Every year I think I know what’s coming, and every year it takes me by surprise. Yes, I remember that the berries in the garden will come one on the heels of the next, with cherries and currants overlapping the end of the strawberries and the beginning of the summer raspberries. About that time, the blueberries start to gradually turn from green to deep blue. Although summer break means some school-age helpers available to help pick, those big kids come to summer with their own plans. Frequently those plans require a chauffeur.
I feel so clever remembering to have extra sugar on hand to make jam, but then I find I am out of pectin. And…so are all the stores in my area, and for a few days, I look forlornly at the prepared fruit in the refrigerator and even more forlornly at the weeds. Every year they get ahead of me for some reason or another, and I wonder if I’m still doing too much. I was sure I would not have time to pick the white currants (a bush that appeared in my front flower bed a few years back as a volunteer) as well as the red. An unexpected free evening and a lingonberry rake (a.k.a. Swedish berry rake) made it quick work to do both bushes. The currants went into the freezer to be made later into some sort of sauce or chutney. The small cherry harvest made three delicious mini-pies. The strawberries from the market went into freezer jam! The ones from our patch got eaten fresh. The best ways I’ve found to cut down on weeding are mulching and gardening in raised beds and containers. I was relieved to find that the weeding went much faster than usual. It’s not realistic to think there will ever be a moment without them somewhere, so I “power weed” by taking the biggest out and working toward the smaller ones as time allows. This is surprisingly effective at clearing out and improving the look of the garden, helping the plants I intend to grow, and boosting the mood of the gardener. Once the first burst of growth is past, there is usually time for weeding to become more zen. A few moments here and there stolen during mornings and evenings means the weeds and I start to balance each other’s efforts.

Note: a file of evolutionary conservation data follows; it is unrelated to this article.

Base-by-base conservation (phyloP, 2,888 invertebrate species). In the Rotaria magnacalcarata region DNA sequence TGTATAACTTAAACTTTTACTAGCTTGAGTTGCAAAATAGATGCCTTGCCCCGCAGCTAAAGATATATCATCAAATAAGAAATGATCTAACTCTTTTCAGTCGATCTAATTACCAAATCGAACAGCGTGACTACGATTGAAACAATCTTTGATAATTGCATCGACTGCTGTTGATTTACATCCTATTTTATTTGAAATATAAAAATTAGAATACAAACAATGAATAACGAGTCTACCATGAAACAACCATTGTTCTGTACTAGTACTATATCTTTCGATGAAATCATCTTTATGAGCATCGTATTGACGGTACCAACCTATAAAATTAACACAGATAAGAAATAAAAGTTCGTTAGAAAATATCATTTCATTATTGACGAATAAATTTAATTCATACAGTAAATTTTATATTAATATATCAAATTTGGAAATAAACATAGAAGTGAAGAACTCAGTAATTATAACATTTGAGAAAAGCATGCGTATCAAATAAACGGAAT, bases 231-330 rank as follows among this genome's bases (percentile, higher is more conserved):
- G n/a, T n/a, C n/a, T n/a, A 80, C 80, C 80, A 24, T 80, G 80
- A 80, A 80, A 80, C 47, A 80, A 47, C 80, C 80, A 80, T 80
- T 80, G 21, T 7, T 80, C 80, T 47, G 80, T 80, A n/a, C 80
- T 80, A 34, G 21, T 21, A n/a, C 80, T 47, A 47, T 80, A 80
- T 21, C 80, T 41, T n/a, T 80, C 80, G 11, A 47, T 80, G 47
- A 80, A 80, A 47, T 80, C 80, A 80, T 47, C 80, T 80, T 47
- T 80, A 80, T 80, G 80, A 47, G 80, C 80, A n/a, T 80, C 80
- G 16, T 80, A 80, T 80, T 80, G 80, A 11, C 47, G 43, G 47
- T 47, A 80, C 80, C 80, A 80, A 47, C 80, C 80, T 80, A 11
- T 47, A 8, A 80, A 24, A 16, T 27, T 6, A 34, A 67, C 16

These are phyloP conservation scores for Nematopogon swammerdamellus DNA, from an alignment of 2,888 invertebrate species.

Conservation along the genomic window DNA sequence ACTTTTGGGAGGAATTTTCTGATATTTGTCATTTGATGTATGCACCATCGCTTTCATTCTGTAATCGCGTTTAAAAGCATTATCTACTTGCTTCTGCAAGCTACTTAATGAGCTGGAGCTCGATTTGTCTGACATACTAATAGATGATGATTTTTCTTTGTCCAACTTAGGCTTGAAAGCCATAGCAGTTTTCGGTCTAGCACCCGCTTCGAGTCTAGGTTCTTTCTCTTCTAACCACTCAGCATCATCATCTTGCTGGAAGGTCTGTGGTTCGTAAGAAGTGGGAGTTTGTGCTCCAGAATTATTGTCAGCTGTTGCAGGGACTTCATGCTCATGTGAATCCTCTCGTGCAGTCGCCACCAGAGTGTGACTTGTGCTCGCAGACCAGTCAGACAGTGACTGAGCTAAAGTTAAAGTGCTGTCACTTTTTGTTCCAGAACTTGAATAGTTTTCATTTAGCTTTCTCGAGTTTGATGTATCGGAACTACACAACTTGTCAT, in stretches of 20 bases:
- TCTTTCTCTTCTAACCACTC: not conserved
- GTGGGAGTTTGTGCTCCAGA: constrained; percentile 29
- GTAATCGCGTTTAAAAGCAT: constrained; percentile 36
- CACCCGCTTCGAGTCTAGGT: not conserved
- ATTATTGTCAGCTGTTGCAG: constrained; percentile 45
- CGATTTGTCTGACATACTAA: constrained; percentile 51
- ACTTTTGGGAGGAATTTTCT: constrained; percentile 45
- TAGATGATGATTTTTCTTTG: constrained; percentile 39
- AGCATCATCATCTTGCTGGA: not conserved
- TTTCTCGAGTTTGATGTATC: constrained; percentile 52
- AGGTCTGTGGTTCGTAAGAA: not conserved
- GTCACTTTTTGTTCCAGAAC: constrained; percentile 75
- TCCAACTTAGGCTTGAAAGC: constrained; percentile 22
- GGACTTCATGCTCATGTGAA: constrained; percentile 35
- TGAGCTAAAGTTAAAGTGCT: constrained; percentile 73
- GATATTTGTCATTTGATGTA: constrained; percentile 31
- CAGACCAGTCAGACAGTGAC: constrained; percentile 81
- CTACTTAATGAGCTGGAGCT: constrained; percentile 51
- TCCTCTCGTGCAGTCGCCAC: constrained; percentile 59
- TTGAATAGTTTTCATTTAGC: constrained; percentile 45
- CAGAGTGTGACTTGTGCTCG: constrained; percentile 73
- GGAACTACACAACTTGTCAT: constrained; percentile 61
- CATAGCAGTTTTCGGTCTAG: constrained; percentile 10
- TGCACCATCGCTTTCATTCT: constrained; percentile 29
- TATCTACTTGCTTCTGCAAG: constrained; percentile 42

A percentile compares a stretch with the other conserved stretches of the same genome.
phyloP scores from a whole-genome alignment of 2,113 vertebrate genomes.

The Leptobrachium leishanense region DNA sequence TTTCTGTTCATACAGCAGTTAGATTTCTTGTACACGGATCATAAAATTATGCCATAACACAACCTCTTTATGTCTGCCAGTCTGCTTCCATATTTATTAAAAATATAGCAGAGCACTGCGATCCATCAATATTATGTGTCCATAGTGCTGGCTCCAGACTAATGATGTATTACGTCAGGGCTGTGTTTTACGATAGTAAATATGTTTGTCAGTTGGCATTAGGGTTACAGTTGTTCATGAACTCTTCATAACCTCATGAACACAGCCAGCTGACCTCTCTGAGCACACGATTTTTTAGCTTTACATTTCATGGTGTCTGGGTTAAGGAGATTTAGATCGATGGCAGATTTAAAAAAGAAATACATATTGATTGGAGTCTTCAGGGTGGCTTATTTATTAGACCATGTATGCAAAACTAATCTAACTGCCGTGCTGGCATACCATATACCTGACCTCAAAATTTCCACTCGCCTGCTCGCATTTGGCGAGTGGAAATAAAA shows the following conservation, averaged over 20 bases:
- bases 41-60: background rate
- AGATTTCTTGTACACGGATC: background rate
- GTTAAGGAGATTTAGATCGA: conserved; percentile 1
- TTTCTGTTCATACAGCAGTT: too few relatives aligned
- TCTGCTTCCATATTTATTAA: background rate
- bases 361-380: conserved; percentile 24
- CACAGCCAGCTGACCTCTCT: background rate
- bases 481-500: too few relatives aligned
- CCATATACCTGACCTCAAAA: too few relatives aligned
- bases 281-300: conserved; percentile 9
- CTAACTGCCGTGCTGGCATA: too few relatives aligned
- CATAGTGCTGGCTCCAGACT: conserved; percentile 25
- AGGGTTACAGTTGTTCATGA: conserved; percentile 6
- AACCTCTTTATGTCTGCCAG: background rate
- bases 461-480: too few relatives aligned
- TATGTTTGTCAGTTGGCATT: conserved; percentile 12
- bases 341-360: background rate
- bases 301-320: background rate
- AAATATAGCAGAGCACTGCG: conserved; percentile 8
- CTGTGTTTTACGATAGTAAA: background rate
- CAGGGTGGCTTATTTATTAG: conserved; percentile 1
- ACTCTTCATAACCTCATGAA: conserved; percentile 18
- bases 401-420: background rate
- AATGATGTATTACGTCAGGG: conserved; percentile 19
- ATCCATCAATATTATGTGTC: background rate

In the fiber world, this is also the time for the much-anticipated Tour de Fleece. It’s a handspinning event that is organized on Ravelry and follows the schedule of the Tour de France. I’ve only done it three times but am always envious of the amazing yarn created in the years I haven’t participated. It’s the perfect social media event, with loads of eye candy on Ravelry and Instagram and online teams for support and trouble-shooting.
The Tour, like the berries and the weeds, arrives at the speed of summer. The creative life so often offers lessons on letting go, being patient, sticking with things, but apparently the lesson summer has for me is all about being in the moment before it rushes on.